How to Buy Car Cash Without IRS
When you pay more than $10,000 for a car, the dealership reports the transaction to IRS. Fortunately, you will discover how to buy car cash without IRS in this article.
Let’s assume you have been betting locally and have saved from your winnings to buy a car. You could simply finance the car and pay with your betting winnings. Since you did not make money from a job, you want to hide it from the IRS. However, you may be worried about the car payment, especially if you pay a lump sum.
Now, is it advisable to make multiple bank cash deposits to complete the car payment of over $10,000? Does it make the transaction look legit? Will your bank question your funds? Learn the answer from this article, and know the best practices to get rid of IRS when buying a car.
Can you buy a car straight cash?
Yes, you can buy a car with straight cash, and it keeps you from the IRS hassles. But you must not pay a lump sum when purchasing a vehicle if you must avoid the IRS. IRS mandates reporting cash payments above $10,000 received in a trade or business. Honestly, whenever you finance a car directly at the dealership, you are a cash buyer. Although it may not be your reason, the dealership considers you a cash buyer regardless of whether your check comes from a bank or a credit union.
Do car dealerships report to IRS?
Yes, a car dealership reports to the IRS when car payment exceeds $10,000. The dealership may complete Form 8300 and report the transaction to the IRS within 15 days. And when you finance a car, whether or not you intend to avoid the IRS, a dealership thinks you’re avoiding it.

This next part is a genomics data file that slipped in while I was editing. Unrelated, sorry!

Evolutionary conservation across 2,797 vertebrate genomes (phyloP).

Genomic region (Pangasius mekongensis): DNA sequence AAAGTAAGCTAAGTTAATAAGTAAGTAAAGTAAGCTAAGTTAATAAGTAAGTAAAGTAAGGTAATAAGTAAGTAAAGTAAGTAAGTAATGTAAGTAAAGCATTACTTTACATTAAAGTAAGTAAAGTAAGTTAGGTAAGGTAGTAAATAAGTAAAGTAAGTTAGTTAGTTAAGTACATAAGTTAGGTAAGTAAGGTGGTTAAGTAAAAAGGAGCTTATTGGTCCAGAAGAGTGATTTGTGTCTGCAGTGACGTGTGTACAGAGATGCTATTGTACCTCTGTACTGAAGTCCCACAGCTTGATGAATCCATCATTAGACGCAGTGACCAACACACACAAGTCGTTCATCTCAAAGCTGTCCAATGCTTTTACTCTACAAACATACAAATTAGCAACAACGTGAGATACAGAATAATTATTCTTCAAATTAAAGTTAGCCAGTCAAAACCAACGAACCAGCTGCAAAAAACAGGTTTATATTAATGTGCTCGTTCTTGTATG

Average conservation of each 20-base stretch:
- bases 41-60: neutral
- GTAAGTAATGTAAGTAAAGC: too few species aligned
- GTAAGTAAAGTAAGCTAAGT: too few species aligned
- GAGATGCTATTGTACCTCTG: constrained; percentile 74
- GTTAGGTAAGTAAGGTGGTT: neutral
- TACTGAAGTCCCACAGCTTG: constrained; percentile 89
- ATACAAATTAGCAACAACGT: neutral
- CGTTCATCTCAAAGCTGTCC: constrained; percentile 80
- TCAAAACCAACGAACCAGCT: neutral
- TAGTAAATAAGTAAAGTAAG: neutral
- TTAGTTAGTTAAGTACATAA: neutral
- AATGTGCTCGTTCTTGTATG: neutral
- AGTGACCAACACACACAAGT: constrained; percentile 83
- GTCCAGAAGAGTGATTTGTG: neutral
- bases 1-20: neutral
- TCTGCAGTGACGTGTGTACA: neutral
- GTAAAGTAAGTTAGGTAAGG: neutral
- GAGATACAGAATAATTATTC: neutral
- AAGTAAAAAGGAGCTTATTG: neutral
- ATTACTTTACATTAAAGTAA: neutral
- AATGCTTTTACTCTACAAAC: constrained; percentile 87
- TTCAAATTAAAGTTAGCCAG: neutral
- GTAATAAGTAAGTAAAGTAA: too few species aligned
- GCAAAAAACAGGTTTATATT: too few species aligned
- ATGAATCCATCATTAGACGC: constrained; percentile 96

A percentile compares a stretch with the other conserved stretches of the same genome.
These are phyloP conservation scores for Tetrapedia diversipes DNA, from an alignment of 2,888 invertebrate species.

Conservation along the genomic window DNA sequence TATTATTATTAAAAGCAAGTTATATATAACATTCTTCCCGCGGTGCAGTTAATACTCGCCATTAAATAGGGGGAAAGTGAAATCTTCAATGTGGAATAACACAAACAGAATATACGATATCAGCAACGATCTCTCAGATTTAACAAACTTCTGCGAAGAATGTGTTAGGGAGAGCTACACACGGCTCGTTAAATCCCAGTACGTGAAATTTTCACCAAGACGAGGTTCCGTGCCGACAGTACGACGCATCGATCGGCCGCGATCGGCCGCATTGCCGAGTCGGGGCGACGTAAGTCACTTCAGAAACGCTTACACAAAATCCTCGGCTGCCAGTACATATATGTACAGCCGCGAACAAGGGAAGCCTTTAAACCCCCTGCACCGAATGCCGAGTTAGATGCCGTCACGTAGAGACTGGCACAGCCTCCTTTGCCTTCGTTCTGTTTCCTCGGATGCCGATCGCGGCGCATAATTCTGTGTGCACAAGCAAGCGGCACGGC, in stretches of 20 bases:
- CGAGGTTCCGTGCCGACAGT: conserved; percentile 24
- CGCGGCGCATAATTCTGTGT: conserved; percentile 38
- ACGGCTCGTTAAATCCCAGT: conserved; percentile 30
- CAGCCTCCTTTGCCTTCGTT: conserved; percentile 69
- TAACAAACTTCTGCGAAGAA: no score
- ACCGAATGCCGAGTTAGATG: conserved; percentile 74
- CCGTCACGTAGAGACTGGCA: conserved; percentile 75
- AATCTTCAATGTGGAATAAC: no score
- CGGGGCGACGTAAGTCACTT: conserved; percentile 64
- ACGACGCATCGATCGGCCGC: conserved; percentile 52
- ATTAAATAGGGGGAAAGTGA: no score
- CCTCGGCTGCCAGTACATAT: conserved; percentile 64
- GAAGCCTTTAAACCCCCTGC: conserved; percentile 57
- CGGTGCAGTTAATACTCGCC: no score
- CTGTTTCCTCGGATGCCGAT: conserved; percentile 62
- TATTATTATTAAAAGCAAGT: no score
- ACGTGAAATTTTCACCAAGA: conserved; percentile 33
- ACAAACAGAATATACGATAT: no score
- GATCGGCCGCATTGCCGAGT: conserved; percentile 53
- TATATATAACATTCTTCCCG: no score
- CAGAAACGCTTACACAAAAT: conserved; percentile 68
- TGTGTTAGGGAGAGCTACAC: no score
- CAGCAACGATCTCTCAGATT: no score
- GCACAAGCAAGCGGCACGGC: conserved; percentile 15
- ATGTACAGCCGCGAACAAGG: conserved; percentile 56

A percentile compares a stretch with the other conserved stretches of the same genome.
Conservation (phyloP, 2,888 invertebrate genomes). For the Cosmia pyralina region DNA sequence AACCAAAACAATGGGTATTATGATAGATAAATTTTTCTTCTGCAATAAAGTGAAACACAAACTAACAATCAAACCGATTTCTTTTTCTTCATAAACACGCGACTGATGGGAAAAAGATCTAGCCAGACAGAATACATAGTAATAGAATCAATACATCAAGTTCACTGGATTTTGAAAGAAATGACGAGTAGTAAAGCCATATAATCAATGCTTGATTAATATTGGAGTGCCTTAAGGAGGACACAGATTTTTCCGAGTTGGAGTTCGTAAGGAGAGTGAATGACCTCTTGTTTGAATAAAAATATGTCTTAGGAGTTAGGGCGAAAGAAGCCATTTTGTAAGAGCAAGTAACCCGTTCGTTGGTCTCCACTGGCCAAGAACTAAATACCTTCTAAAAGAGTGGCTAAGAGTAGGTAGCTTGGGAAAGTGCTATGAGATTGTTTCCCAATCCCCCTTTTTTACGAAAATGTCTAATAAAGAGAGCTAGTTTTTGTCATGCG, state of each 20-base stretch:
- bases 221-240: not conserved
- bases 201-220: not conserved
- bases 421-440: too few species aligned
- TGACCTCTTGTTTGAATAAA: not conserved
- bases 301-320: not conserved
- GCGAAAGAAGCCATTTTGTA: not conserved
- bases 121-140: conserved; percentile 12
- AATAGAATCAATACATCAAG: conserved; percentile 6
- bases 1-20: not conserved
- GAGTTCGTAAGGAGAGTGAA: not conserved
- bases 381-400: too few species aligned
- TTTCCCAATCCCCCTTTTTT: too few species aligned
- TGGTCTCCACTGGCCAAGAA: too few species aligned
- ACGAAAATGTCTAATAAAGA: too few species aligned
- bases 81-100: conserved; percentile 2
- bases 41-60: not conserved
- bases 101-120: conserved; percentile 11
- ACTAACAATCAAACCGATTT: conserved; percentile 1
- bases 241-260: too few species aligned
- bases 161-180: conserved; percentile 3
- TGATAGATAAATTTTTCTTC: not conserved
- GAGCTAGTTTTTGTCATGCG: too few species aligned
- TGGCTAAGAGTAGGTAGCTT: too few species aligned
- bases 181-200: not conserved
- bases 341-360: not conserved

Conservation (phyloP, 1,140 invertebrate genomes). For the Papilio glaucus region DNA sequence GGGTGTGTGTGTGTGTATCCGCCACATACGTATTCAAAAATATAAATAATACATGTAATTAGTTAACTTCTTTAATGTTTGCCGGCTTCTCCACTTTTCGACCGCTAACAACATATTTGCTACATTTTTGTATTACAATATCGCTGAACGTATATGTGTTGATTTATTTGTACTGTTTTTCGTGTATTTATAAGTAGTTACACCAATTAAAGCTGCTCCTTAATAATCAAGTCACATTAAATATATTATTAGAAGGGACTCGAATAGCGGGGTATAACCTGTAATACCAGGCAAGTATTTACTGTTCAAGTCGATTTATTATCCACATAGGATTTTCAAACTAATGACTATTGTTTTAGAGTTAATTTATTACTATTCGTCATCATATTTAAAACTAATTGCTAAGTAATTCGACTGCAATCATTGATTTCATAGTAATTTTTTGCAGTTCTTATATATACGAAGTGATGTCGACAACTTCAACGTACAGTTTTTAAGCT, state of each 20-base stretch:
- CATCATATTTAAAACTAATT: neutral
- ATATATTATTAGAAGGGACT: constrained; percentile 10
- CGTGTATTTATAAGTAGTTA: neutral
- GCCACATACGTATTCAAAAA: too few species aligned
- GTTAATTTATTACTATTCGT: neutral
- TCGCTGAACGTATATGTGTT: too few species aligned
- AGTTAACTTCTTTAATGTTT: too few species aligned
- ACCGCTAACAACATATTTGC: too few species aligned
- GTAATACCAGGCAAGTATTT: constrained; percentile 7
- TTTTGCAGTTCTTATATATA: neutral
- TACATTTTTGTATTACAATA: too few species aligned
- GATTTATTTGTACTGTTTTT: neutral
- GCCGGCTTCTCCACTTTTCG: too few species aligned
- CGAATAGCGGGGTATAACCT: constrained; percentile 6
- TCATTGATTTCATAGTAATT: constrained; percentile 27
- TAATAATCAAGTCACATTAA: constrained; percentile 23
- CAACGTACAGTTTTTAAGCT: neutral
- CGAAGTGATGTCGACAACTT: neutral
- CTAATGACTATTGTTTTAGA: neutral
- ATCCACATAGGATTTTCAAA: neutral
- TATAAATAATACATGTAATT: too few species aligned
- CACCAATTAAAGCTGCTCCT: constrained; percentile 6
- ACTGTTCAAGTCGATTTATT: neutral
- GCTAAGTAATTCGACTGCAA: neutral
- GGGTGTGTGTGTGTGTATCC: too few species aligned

How to Buy Car Cash Without IRS
This section reveals the various practices that keep your car transaction from being reported to the IRS. You need them to buy a car that costs more than $10,000 with cash and do not want to involve the IRS.
Below are the ways regarding how to buy car cash without IRS:
Pay in Cash
When you buy a car in cash, you enjoy a better deal than financing it. Meanwhile, I saved $2,000 recently from buying a car in cash at the dealership.
Suppose you discovered the logistics of laundering a football bet winnings; your best bet is to buy a car in cash to save money.
Also, it is not true that the IRS will return to question the source of the money. But when you can report the cash payment as income and pay taxes on the amount, you are out of trouble.
Now, let’s discuss this cash transaction. Though you will not be paying for the car monthly, you may not have to invest so much money in it. The reason is that it cuts the earning potential of your cash. So, I recommend making a large down payment to get a low monthly payment.
Open Two Checking Accounts
Recently, I had to buy a car in cash without the IRS worth $25,000. I contacted my CPA (Certified Public Accountant) friend to seek advice on how to avoid IRS when buying a car. The first comment he made was, “the IRS loves invading privacies; screw them!” He looked so pissed and provided me a simple method to buy a car in cash without the IRS.